November 22, 2005

‘Megachurches’ draw big U.S. crowds

By Joyce Kelly and Michael Conlon

CHICAGO (Reuters) - On a recent Sunday at Willow Creek
Community Church, a Christian rock band joined by dancing
children powered up in the cavernous main hall, their images
ablaze on several gigantic screens.

Thousands of worshipers from the main floor to the balcony
and mezzanine levels were on their feet rocking to a powerful
sound system. Outside cars filled a parking lot fit for a
shopping mall. Inside some people drifted into small Bible
study groups or a bookstore and Internet cafe for lattes,
cappuccinos and seats by a fireplace.

This church near Chicago and others like it number their
congregations in the thousands on any given Sunday in
stadium-size sanctuaries; but in the end a major appeal of
America's megachurches may be the chance to get small.

Institutions like California's Saddleback Church, Willow
Creek Community Church in South Barrington, Illinois and
Houston's Lakewood Church, each drawing 20,000 or more on a
weekend, offer not just a vast, shared attraction but a path
that tries to link individuals on a faith-sustaining one-to-one
level beyond the crowd, observers and worshipers said.

Rick Warren, founder of California's Saddleback Church and
author of the best-selling book "The Purpose-Driven Life," told
a seminar held earlier this year by the Pew Forum on Religion
and Public Life that about 20 churches in America have more
than 10,000 in weekend attendance.

"These churches can do a ton of things that smaller
churches can't," said Nancy Ammerman, professor of the
sociology of religion at the Boston University School of

"They have the resources to produce a professional-quality
production every weekend, with music (often specially composed
for the occasion and backed by a professional ensemble) and
video and lighting and computer graphics and a preacher who
knows how to work a crowd," she said.

But they also support "dozens or even hundreds of
specialized opportunities for people to get involved in doing
things with a small group of others. If you want someone to
talk to who really understands what it is like to parent an
autistic child, you may find a whole support group in a
megachurch," she added.


"Or if you really love stock car racing, but hate being
surrounded by drunken rowdies, you can go with a busload of
your church friends. I wouldn't say that there are fewer rules
in most of these churches. Most of them really expect people to
get involved in ways that can have a profound impact on their
lives. It's just that there are so many paths into involvement
that a smaller church just can't match," Ammerman said.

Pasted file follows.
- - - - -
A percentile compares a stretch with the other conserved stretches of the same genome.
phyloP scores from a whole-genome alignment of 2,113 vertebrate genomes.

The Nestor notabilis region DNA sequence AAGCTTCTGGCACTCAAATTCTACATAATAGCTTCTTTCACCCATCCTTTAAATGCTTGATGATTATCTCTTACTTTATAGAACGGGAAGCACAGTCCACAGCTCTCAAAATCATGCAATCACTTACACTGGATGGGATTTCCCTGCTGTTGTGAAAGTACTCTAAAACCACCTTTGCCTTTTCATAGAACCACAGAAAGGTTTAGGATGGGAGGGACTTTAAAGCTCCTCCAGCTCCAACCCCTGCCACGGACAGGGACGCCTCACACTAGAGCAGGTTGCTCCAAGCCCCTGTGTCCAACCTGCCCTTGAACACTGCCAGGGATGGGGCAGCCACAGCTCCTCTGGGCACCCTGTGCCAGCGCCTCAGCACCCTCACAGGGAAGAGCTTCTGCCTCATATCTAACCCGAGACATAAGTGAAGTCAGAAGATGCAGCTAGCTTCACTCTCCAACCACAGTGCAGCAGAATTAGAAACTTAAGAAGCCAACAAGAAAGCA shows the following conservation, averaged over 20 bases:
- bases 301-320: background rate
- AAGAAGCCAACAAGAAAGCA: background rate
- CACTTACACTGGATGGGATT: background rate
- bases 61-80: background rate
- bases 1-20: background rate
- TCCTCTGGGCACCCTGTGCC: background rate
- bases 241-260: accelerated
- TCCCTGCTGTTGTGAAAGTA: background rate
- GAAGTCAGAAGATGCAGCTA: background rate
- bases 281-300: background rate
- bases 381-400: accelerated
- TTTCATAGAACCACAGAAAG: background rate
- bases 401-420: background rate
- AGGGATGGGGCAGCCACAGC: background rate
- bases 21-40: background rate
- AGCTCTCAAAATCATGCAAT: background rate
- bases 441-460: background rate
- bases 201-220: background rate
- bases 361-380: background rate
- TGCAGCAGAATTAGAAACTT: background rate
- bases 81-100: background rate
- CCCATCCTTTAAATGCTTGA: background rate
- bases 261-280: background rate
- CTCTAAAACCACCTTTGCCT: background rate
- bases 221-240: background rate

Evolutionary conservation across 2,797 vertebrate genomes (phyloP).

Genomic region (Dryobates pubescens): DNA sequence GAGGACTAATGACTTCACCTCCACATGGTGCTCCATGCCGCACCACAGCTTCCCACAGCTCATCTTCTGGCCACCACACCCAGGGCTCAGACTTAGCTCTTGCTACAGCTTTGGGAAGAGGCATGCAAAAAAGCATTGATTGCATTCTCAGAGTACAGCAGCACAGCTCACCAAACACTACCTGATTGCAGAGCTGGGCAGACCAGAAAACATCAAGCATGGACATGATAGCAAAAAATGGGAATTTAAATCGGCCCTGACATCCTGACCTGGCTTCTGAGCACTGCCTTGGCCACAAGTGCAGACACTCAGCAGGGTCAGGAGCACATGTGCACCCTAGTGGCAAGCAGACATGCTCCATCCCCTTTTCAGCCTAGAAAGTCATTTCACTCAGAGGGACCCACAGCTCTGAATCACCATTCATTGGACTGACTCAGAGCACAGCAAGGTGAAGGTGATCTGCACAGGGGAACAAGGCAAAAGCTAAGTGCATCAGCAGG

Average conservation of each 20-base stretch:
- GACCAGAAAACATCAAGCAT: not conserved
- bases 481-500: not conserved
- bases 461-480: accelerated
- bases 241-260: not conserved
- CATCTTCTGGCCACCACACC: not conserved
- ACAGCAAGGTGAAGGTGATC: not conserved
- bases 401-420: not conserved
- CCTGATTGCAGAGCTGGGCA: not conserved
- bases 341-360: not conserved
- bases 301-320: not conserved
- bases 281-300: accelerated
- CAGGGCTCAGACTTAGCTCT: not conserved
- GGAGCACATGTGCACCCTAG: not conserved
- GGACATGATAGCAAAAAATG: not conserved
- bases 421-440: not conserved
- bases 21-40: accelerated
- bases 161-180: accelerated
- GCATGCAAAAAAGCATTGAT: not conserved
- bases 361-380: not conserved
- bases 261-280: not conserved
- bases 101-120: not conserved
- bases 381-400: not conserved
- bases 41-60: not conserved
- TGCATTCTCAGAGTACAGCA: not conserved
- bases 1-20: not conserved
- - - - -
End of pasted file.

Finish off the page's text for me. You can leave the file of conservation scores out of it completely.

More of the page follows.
That's part of what Richard and Nancy Sauser of Schaumburg,
Ill., said they found at Willow Creek where they have been
members for more than 10 years. They attend regularly with
their daughters, ages 5 and 7. The 30-year-old church draws
20,000 weekend worshipers.

"Anything they put their minds to, they can pretty much
do," he said, marveling at the power inherent in size. But he
added, "Willow Creek has the resources to effectively execute
on multiple facets of church life," through more than 100
different ministries.

Sauser said he does not attend Willow Creek for its size
but for the teaching and the ministry.

When the thousands at Willow Creek break into smaller
groups for Bible study, the men's ministry, the special needs
ministry and the adult ministry, a lot of life change occurs.
"In the small groups, that is where it really gets good,"
Sauser said.

When the crowds head for Willow Creek's parking lot,
attendants in orange vests direct processions of cars into
smoothly paved parking lots ahead of the 9 a.m. and 11 a.m.
services. Inside, the throng moves through the hallways and up
and down escalators and stairs, welcomed by smiling greeters.

Some drop off children at Sunday school.

On the first floor Danielle Jackola of Hoffman Estates,
Illinois, a mother of two who recently moved to the area from
California, has come in search of a church. After listening to
dynamic lead pastor Gene Appel speak on family and passing the
baton of faith from one generation to the next, she liked the
message -- and the entertainment.

"I had never been to something like that. I think that is
one of the ways of getting your numbers up ... to get the
message across but to keep it fun and upbeat. And more
contemporary to get more young families involved," she said a
few days later -- after deciding to join the church.


Scott Thuma, a sociologist of religion at Hartford Seminary
in Connecticut, said his research indicates there are at least
1,200 U.S. Protestant churches which claim more than 2,000
weekly attendees.

Megachurches are addressing the needs of Americans who are
disinterested in "traditional church" yet want to deepen a
sense of meaning in their lives. Classes and volunteer ministry
opportunities lead to a deeper commitment, he said.

"They have opened worship to the seeker and the unsaved
rather than reserving Sunday worship for the saved and
sanctified," Thuma added.

The three largest churches are Saddleback, Willow Creek and
Houston's Lakewood. But Warren said the world has far larger
churches, pointing to mammoth Christian congregations in
Nigeria, South Korea and elsewhere.

Warren said U.S. Protestants have returned to the 19th
century roots of the evangelical movement, emphasizing social
issues such as caring for the sick, the poor and the powerless,
and not just concentrating on personal salvation.

"The small group structure is the structure of renewal in
every facet of Christianity, including Catholicism," Warren
told the Pew forum. He said his church has 9,200 lay ministers
leading more than 200 different ministries all over southern
California with 2,600 small groups in 83 cities.